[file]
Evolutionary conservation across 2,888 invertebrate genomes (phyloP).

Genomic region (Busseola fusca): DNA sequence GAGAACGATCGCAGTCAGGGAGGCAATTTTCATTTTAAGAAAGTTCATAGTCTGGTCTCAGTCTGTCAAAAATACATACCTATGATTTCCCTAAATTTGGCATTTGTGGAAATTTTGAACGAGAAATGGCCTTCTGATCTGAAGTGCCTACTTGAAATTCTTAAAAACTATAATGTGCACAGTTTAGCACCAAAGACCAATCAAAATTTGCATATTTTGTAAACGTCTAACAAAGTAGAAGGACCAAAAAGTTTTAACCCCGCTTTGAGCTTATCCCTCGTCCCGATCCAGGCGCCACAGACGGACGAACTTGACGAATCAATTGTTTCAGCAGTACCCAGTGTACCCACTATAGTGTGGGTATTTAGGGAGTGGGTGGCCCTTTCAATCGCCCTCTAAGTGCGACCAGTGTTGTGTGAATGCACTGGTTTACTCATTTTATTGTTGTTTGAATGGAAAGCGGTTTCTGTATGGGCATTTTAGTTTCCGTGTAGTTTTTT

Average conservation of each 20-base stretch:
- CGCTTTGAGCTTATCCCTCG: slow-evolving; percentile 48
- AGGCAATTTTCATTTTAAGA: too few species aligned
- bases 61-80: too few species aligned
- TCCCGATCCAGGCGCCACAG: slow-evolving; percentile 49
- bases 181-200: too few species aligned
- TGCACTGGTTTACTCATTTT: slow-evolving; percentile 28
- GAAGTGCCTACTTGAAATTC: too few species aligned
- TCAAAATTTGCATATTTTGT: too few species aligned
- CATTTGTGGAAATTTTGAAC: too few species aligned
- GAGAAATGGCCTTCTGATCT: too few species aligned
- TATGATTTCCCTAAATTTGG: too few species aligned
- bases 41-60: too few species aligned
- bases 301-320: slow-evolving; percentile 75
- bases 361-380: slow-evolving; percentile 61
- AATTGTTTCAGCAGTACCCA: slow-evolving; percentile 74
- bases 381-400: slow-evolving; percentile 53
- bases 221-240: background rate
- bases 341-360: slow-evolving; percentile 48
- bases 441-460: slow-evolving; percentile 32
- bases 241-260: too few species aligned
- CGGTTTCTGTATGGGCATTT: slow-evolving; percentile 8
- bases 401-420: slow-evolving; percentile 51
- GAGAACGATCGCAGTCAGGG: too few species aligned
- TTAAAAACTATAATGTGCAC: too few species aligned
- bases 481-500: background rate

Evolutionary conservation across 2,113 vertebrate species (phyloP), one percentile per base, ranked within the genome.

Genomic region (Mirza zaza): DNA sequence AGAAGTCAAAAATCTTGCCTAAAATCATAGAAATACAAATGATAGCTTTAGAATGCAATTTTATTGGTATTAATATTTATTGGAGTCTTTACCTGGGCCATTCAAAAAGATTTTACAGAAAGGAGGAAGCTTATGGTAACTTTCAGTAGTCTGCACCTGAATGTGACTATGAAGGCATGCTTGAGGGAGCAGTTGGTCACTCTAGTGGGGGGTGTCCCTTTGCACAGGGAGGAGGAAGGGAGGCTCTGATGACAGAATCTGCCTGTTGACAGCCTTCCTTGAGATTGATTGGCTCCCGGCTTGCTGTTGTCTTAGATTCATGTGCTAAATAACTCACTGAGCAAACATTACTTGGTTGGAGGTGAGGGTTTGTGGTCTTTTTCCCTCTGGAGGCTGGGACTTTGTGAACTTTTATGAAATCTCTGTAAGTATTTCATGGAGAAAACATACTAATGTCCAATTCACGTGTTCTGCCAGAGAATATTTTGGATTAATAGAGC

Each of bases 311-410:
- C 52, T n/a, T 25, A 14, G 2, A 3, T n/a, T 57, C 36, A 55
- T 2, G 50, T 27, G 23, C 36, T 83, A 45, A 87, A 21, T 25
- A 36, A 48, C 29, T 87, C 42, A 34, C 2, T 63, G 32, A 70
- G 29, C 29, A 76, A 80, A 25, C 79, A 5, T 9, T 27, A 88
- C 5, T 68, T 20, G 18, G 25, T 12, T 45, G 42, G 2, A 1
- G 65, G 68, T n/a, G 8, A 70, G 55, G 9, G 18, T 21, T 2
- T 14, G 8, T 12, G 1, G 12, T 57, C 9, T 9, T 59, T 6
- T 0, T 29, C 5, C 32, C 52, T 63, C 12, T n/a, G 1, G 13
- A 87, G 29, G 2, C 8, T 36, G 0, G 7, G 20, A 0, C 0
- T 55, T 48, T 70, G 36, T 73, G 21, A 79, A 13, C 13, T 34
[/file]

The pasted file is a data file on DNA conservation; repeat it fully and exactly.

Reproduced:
Evolutionary conservation across 2,888 invertebrate genomes (phyloP).

Genomic region (Busseola fusca): DNA sequence GAGAACGATCGCAGTCAGGGAGGCAATTTTCATTTTAAGAAAGTTCATAGTCTGGTCTCAGTCTGTCAAAAATACATACCTATGATTTCCCTAAATTTGGCATTTGTGGAAATTTTGAACGAGAAATGGCCTTCTGATCTGAAGTGCCTACTTGAAATTCTTAAAAACTATAATGTGCACAGTTTAGCACCAAAGACCAATCAAAATTTGCATATTTTGTAAACGTCTAACAAAGTAGAAGGACCAAAAAGTTTTAACCCCGCTTTGAGCTTATCCCTCGTCCCGATCCAGGCGCCACAGACGGACGAACTTGACGAATCAATTGTTTCAGCAGTACCCAGTGTACCCACTATAGTGTGGGTATTTAGGGAGTGGGTGGCCCTTTCAATCGCCCTCTAAGTGCGACCAGTGTTGTGTGAATGCACTGGTTTACTCATTTTATTGTTGTTTGAATGGAAAGCGGTTTCTGTATGGGCATTTTAGTTTCCGTGTAGTTTTTT

Average conservation of each 20-base stretch:
- CGCTTTGAGCTTATCCCTCG: slow-evolving; percentile 48
- AGGCAATTTTCATTTTAAGA: too few species aligned
- bases 61-80: too few species aligned
- TCCCGATCCAGGCGCCACAG: slow-evolving; percentile 49
- bases 181-200: too few species aligned
- TGCACTGGTTTACTCATTTT: slow-evolving; percentile 28
- GAAGTGCCTACTTGAAATTC: too few species aligned
- TCAAAATTTGCATATTTTGT: too few species aligned
- CATTTGTGGAAATTTTGAAC: too few species aligned
- GAGAAATGGCCTTCTGATCT: too few species aligned
- TATGATTTCCCTAAATTTGG: too few species aligned
- bases 41-60: too few species aligned
- bases 301-320: slow-evolving; percentile 75
- bases 361-380: slow-evolving; percentile 61
- AATTGTTTCAGCAGTACCCA: slow-evolving; percentile 74
- bases 381-400: slow-evolving; percentile 53
- bases 221-240: background rate
- bases 341-360: slow-evolving; percentile 48
- bases 441-460: slow-evolving; percentile 32
- bases 241-260: too few species aligned
- CGGTTTCTGTATGGGCATTT: slow-evolving; percentile 8
- bases 401-420: slow-evolving; percentile 51
- GAGAACGATCGCAGTCAGGG: too few species aligned
- TTAAAAACTATAATGTGCAC: too few species aligned
- bases 481-500: background rate

Evolutionary conservation across 2,113 vertebrate species (phyloP), one percentile per base, ranked within the genome.

Genomic region (Mirza zaza): DNA sequence AGAAGTCAAAAATCTTGCCTAAAATCATAGAAATACAAATGATAGCTTTAGAATGCAATTTTATTGGTATTAATATTTATTGGAGTCTTTACCTGGGCCATTCAAAAAGATTTTACAGAAAGGAGGAAGCTTATGGTAACTTTCAGTAGTCTGCACCTGAATGTGACTATGAAGGCATGCTTGAGGGAGCAGTTGGTCACTCTAGTGGGGGGTGTCCCTTTGCACAGGGAGGAGGAAGGGAGGCTCTGATGACAGAATCTGCCTGTTGACAGCCTTCCTTGAGATTGATTGGCTCCCGGCTTGCTGTTGTCTTAGATTCATGTGCTAAATAACTCACTGAGCAAACATTACTTGGTTGGAGGTGAGGGTTTGTGGTCTTTTTCCCTCTGGAGGCTGGGACTTTGTGAACTTTTATGAAATCTCTGTAAGTATTTCATGGAGAAAACATACTAATGTCCAATTCACGTGTTCTGCCAGAGAATATTTTGGATTAATAGAGC

Each of bases 311-410:
- C 52, T n/a, T 25, A 14, G 2, A 3, T n/a, T 57, C 36, A 55
- T 2, G 50, T 27, G 23, C 36, T 83, A 45, A 87, A 21, T 25
- A 36, A 48, C 29, T 87, C 42, A 34, C 2, T 63, G 32, A 70
- G 29, C 29, A 76, A 80, A 25, C 79, A 5, T 9, T 27, A 88
- C 5, T 68, T 20, G 18, G 25, T 12, T 45, G 42, G 2, A 1
- G 65, G 68, T n/a, G 8, A 70, G 55, G 9, G 18, T 21, T 2
- T 14, G 8, T 12, G 1, G 12, T 57, C 9, T 9, T 59, T 6
- T 0, T 29, C 5, C 32, C 52, T 63, C 12, T n/a, G 1, G 13
- A 87, G 29, G 2, C 8, T 36, G 0, G 7, G 20, A 0, C 0
- T 55, T 48, T 70, G 36, T 73, G 21, A 79, A 13, C 13, T 34